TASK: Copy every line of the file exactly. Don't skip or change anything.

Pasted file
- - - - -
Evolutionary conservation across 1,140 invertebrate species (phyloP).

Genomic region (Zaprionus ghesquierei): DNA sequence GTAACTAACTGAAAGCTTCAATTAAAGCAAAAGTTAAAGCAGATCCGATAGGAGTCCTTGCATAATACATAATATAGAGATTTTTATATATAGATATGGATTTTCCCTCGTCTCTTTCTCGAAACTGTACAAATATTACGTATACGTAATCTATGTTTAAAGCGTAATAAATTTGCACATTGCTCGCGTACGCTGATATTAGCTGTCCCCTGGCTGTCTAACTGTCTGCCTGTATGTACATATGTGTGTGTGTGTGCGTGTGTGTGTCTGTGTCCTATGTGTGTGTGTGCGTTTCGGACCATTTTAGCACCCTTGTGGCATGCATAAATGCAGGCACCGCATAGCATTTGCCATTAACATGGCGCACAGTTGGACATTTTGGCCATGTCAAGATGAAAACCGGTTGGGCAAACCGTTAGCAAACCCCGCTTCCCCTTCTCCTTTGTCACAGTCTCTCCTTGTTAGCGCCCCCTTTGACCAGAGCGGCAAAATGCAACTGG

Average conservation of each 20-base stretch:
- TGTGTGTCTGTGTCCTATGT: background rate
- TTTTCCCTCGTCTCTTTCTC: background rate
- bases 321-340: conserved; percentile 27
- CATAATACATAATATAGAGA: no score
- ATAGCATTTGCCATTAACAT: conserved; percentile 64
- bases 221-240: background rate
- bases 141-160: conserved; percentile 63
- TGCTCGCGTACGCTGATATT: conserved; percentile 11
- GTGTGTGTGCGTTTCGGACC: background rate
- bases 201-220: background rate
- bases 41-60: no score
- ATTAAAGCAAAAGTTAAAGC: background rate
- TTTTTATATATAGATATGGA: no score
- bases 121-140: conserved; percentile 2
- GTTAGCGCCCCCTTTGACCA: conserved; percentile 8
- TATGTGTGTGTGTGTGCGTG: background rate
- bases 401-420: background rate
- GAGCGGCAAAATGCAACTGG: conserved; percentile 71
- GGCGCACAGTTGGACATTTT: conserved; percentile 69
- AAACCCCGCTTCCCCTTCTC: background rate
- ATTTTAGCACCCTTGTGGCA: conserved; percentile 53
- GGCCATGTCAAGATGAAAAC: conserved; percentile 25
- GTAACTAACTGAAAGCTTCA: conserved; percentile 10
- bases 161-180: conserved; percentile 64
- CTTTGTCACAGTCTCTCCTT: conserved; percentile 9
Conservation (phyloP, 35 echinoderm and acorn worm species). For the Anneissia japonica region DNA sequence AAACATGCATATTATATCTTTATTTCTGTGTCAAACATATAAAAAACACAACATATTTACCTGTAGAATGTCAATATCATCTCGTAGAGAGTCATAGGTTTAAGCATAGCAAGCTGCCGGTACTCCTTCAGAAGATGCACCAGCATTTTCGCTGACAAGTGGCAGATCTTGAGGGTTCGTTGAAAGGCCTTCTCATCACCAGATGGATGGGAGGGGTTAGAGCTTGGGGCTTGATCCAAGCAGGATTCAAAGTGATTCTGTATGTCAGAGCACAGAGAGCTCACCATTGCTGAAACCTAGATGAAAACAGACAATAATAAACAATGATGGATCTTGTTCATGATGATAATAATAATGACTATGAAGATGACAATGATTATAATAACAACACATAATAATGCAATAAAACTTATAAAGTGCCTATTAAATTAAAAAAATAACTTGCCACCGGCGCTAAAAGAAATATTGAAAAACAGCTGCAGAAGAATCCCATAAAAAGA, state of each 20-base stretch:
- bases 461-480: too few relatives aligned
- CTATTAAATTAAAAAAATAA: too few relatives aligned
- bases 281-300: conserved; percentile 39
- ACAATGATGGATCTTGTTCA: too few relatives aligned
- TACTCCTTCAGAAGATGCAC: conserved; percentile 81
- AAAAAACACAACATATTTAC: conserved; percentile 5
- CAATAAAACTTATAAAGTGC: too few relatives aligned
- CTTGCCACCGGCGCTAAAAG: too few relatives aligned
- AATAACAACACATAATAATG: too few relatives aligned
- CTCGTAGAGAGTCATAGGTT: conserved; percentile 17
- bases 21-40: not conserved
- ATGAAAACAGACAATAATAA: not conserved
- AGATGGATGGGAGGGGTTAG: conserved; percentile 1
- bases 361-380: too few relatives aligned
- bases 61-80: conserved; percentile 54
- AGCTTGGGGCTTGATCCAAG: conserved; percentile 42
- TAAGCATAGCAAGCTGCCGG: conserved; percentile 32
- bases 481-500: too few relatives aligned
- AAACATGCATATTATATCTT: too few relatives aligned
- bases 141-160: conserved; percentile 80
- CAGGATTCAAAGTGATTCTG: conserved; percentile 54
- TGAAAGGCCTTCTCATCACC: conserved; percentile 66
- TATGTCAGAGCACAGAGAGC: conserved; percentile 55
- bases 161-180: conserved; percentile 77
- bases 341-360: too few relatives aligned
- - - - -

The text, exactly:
Evolutionary conservation across 1,140 invertebrate species (phyloP).

Genomic region (Zaprionus ghesquierei): DNA sequence GTAACTAACTGAAAGCTTCAATTAAAGCAAAAGTTAAAGCAGATCCGATAGGAGTCCTTGCATAATACATAATATAGAGATTTTTATATATAGATATGGATTTTCCCTCGTCTCTTTCTCGAAACTGTACAAATATTACGTATACGTAATCTATGTTTAAAGCGTAATAAATTTGCACATTGCTCGCGTACGCTGATATTAGCTGTCCCCTGGCTGTCTAACTGTCTGCCTGTATGTACATATGTGTGTGTGTGTGCGTGTGTGTGTCTGTGTCCTATGTGTGTGTGTGCGTTTCGGACCATTTTAGCACCCTTGTGGCATGCATAAATGCAGGCACCGCATAGCATTTGCCATTAACATGGCGCACAGTTGGACATTTTGGCCATGTCAAGATGAAAACCGGTTGGGCAAACCGTTAGCAAACCCCGCTTCCCCTTCTCCTTTGTCACAGTCTCTCCTTGTTAGCGCCCCCTTTGACCAGAGCGGCAAAATGCAACTGG

Average conservation of each 20-base stretch:
- TGTGTGTCTGTGTCCTATGT: background rate
- TTTTCCCTCGTCTCTTTCTC: background rate
- bases 321-340: conserved; percentile 27
- CATAATACATAATATAGAGA: no score
- ATAGCATTTGCCATTAACAT: conserved; percentile 64
- bases 221-240: background rate
- bases 141-160: conserved; percentile 63
- TGCTCGCGTACGCTGATATT: conserved; percentile 11
- GTGTGTGTGCGTTTCGGACC: background rate
- bases 201-220: background rate
- bases 41-60: no score
- ATTAAAGCAAAAGTTAAAGC: background rate
- TTTTTATATATAGATATGGA: no score
- bases 121-140: conserved; percentile 2
- GTTAGCGCCCCCTTTGACCA: conserved; percentile 8
- TATGTGTGTGTGTGTGCGTG: background rate
- bases 401-420: background rate
- GAGCGGCAAAATGCAACTGG: conserved; percentile 71
- GGCGCACAGTTGGACATTTT: conserved; percentile 69
- AAACCCCGCTTCCCCTTCTC: background rate
- ATTTTAGCACCCTTGTGGCA: conserved; percentile 53
- GGCCATGTCAAGATGAAAAC: conserved; percentile 25
- GTAACTAACTGAAAGCTTCA: conserved; percentile 10
- bases 161-180: conserved; percentile 64
- CTTTGTCACAGTCTCTCCTT: conserved; percentile 9
Conservation (phyloP, 35 echinoderm and acorn worm species). For the Anneissia japonica region DNA sequence AAACATGCATATTATATCTTTATTTCTGTGTCAAACATATAAAAAACACAACATATTTACCTGTAGAATGTCAATATCATCTCGTAGAGAGTCATAGGTTTAAGCATAGCAAGCTGCCGGTACTCCTTCAGAAGATGCACCAGCATTTTCGCTGACAAGTGGCAGATCTTGAGGGTTCGTTGAAAGGCCTTCTCATCACCAGATGGATGGGAGGGGTTAGAGCTTGGGGCTTGATCCAAGCAGGATTCAAAGTGATTCTGTATGTCAGAGCACAGAGAGCTCACCATTGCTGAAACCTAGATGAAAACAGACAATAATAAACAATGATGGATCTTGTTCATGATGATAATAATAATGACTATGAAGATGACAATGATTATAATAACAACACATAATAATGCAATAAAACTTATAAAGTGCCTATTAAATTAAAAAAATAACTTGCCACCGGCGCTAAAAGAAATATTGAAAAACAGCTGCAGAAGAATCCCATAAAAAGA, state of each 20-base stretch:
- bases 461-480: too few relatives aligned
- CTATTAAATTAAAAAAATAA: too few relatives aligned
- bases 281-300: conserved; percentile 39
- ACAATGATGGATCTTGTTCA: too few relatives aligned
- TACTCCTTCAGAAGATGCAC: conserved; percentile 81
- AAAAAACACAACATATTTAC: conserved; percentile 5
- CAATAAAACTTATAAAGTGC: too few relatives aligned
- CTTGCCACCGGCGCTAAAAG: too few relatives aligned
- AATAACAACACATAATAATG: too few relatives aligned
- CTCGTAGAGAGTCATAGGTT: conserved; percentile 17
- bases 21-40: not conserved
- ATGAAAACAGACAATAATAA: not conserved
- AGATGGATGGGAGGGGTTAG: conserved; percentile 1
- bases 361-380: too few relatives aligned
- bases 61-80: conserved; percentile 54
- AGCTTGGGGCTTGATCCAAG: conserved; percentile 42
- TAAGCATAGCAAGCTGCCGG: conserved; percentile 32
- bases 481-500: too few relatives aligned
- AAACATGCATATTATATCTT: too few relatives aligned
- bases 141-160: conserved; percentile 80
- CAGGATTCAAAGTGATTCTG: conserved; percentile 54
- TGAAAGGCCTTCTCATCACC: conserved; percentile 66
- TATGTCAGAGCACAGAGAGC: conserved; percentile 55
- bases 161-180: conserved; percentile 77
- bases 341-360: too few relatives aligned